Dengue

What is Dengue Fever?
Dengue fever is a disease caused by bite of mosquito (specific breed Aedes Aegypti) infected by the dengue virus. It is a painful, disabling disease, with the severity of pain similar to that of bones breaking – hence it is also known as ‘Breakbone’ fever. Human being develops disease after 5 – 6 days of being bitten by an infective mosquito. It occurs in two forms: Classical Dengue and Dengue Haemorrhagic Fever (DHF) which is life threatening

What are the Symptoms of Dengue Fever?
The major symptoms of dengue fever include sudden high fever (as high as 40 °C or 104 °F), chills, severe headache (usually behind the eyes), muscle ache and joint pain, nausea, vomiting, flushed skin and in some cases, a skin rash similar to measles. Dengue fever symptoms may be mild initially and mistaken for a flu, cold or a viral infection. In rare cases, dengue fever may develop into a more life threatening form known as dengue hemorrhagic fever, which results in bleeding, decreased blood platelet count or thrombocytopenia, blood plasma leakage or the more fatal dengue shock syndrome, which causes dangerously low blood pressure.

How is Dengue Fever Caused and Spread?
Dengue fever and dengue hemorrhagic fever spread from human-to-mosquito-to-human by the bite of mosquitoes carrying the dengue virus. This mosquito breeds in stagnant waters and usually bites during daylight hours. The virus circulates in the blood for 2-7 days after a person is infected, during which time a mosquito biting the person would acquire it and in turn bites and infects another person. The symptoms usually start within 4 to 7 days of infection, and may last from 7 or 10 days.
What are the Complications of Dengue Fever?
Dengue fever may rarely develop into more dangerous forms such as dengue hemorrhagic fever or dengue shock syndrome, which may lead to the development of life-threatening symptoms. The complications associated with Dengue Fever/Dengue Haemorrhagic Fever usually appear between the third and fifth day of illness. Some of the complications caused by the disease include:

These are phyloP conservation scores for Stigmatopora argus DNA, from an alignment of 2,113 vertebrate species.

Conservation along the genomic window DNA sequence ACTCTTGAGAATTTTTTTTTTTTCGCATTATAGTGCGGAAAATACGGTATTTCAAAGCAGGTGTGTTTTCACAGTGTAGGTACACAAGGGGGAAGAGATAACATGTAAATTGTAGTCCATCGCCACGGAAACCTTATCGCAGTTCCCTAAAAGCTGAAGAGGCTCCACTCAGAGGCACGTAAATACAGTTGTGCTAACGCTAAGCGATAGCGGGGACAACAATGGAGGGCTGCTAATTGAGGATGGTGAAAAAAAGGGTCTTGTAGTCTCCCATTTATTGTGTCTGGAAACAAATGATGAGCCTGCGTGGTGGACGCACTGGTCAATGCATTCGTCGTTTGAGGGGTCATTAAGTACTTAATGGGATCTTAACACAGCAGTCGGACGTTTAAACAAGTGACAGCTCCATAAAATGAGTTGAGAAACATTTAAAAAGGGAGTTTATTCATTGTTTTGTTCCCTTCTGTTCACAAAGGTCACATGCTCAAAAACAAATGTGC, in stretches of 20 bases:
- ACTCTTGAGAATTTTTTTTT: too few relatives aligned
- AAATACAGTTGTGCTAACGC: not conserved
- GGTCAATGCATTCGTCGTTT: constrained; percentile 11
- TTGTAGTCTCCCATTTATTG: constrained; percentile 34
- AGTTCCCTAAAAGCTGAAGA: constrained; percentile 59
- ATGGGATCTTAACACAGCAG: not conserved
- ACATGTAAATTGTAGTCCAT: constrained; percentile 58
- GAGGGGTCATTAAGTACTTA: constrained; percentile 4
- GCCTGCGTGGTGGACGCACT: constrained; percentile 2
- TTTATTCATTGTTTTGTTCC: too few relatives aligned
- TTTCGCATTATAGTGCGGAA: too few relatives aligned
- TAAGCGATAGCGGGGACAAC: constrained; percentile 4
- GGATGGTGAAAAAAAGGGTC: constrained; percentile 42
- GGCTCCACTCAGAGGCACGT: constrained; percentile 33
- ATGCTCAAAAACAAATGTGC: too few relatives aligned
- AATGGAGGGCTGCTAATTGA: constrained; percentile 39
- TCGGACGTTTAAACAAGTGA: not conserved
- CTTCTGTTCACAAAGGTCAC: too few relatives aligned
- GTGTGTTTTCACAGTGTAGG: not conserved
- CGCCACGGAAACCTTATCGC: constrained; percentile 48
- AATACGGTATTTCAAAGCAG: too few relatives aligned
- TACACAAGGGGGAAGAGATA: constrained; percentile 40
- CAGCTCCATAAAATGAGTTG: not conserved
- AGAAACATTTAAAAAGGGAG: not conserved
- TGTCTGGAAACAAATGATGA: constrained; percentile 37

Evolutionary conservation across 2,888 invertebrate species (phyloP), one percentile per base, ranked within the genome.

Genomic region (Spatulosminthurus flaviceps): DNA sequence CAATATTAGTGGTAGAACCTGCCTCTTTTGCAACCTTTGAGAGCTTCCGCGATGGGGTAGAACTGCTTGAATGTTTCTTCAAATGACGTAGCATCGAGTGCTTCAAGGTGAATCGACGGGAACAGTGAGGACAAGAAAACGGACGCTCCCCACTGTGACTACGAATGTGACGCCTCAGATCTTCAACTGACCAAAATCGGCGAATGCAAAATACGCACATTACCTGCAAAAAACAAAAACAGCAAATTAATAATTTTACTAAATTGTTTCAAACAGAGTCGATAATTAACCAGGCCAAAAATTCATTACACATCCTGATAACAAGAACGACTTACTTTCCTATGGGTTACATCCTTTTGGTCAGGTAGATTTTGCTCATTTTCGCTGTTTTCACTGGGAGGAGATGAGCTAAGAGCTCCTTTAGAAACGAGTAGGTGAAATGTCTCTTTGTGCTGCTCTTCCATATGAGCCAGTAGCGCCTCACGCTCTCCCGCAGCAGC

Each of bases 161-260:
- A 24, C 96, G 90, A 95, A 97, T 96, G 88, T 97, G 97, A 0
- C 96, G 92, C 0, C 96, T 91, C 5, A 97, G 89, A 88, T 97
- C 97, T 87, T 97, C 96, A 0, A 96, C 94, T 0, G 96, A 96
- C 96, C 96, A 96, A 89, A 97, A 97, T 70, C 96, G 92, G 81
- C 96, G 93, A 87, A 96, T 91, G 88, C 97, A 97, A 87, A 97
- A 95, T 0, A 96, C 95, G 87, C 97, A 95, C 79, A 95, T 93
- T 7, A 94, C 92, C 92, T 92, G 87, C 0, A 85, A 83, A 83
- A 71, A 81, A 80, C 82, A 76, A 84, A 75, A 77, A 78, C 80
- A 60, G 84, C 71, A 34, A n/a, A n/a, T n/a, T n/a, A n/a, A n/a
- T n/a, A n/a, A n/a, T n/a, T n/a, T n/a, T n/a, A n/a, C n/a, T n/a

• Severe dehydration
• Continuous bleeding (Low platelets, due to which clotting of blood doesn’t occur)
• Blood pressure may go dangerously low
• Damage to the brain due to bleeding, seizures or encephalitis
How Do You Diagnose Dengue Fever?
When you have symptoms as discussed, approach physician/pediatrician and let them assess and investigate if they need to as dengue can simulate other diseases too as discussed above. Diagnosis of dengue infection can be done by the following methods:
• Isolating the Viral Antigen (NS1) from blood sample from patients within 5 days of appearance of symptoms.
• Detection of specific antibodies (IgG and/or IgM) 6 days after onset of symptoms.
How Do You Treat Dengue Fever?
Since there are no known antiviral drugs to kill dengue virus, dengue fever treatment or management mainly involves plenty of fluids (water, soup, milk, juice), analgesia (pain relieve) and antipyretic (fever relieve) for both paracetamol is safest. Patient should consume normal diet and as many fruits possible to improve immunity as they have high levels of antioxidants. The patient should take complete rest. In the case of more severe forms of dengue, such as dengue hemorrhagic disease or dengue shock syndrome, the patient must be admitted to a hospital immediately and given proper care. The mortality rate of a severe dengue patient without hospitalization is higher by about 50 percent.
How Do You Prevent Dengue Fever?
Following certain basic steps is really the most effective way to prevent and fight dengue. Since the only way to get dengue is from a mosquito bite, the best way to prevent it is to avoid mosquitoes and prevent from mosquito bites. Few effective measures are described below:

• Mosquito breeds in stagnant water. Hence it is advisable to avoid stagnant water and pools on the ground, in flowerpots, buckets, barrels etc., in and around the neighbourhood and the house. Water should always be stored in closed containers.
• Bleaching powder may be used in water sources that are not meant for drinking, as it will prevent the development of mosquito eggs.
• Avoid being bitten by the mosquitoes by keeping them away by using mosquito repellents, repellent plants (like marigold, lemon Balm, Basil, lavender, peppermint, garlic, rosemary, clove tree, floss flower) whether indoors or outdoors.
• To avoid mosquitoes, it is best to attach mosquito nets to all windows.
• Another way is to wear long-sleeved shirts, pants, socks, and shoes or boots when spending time outdoors.
• Mosquitoes are attracted to dark coloured clothing; therefore it is better to wear bright and light coloured clothes.
• Avoid strong perfumes or scented body lotions, as mosquitoes are drawn to strong odours.

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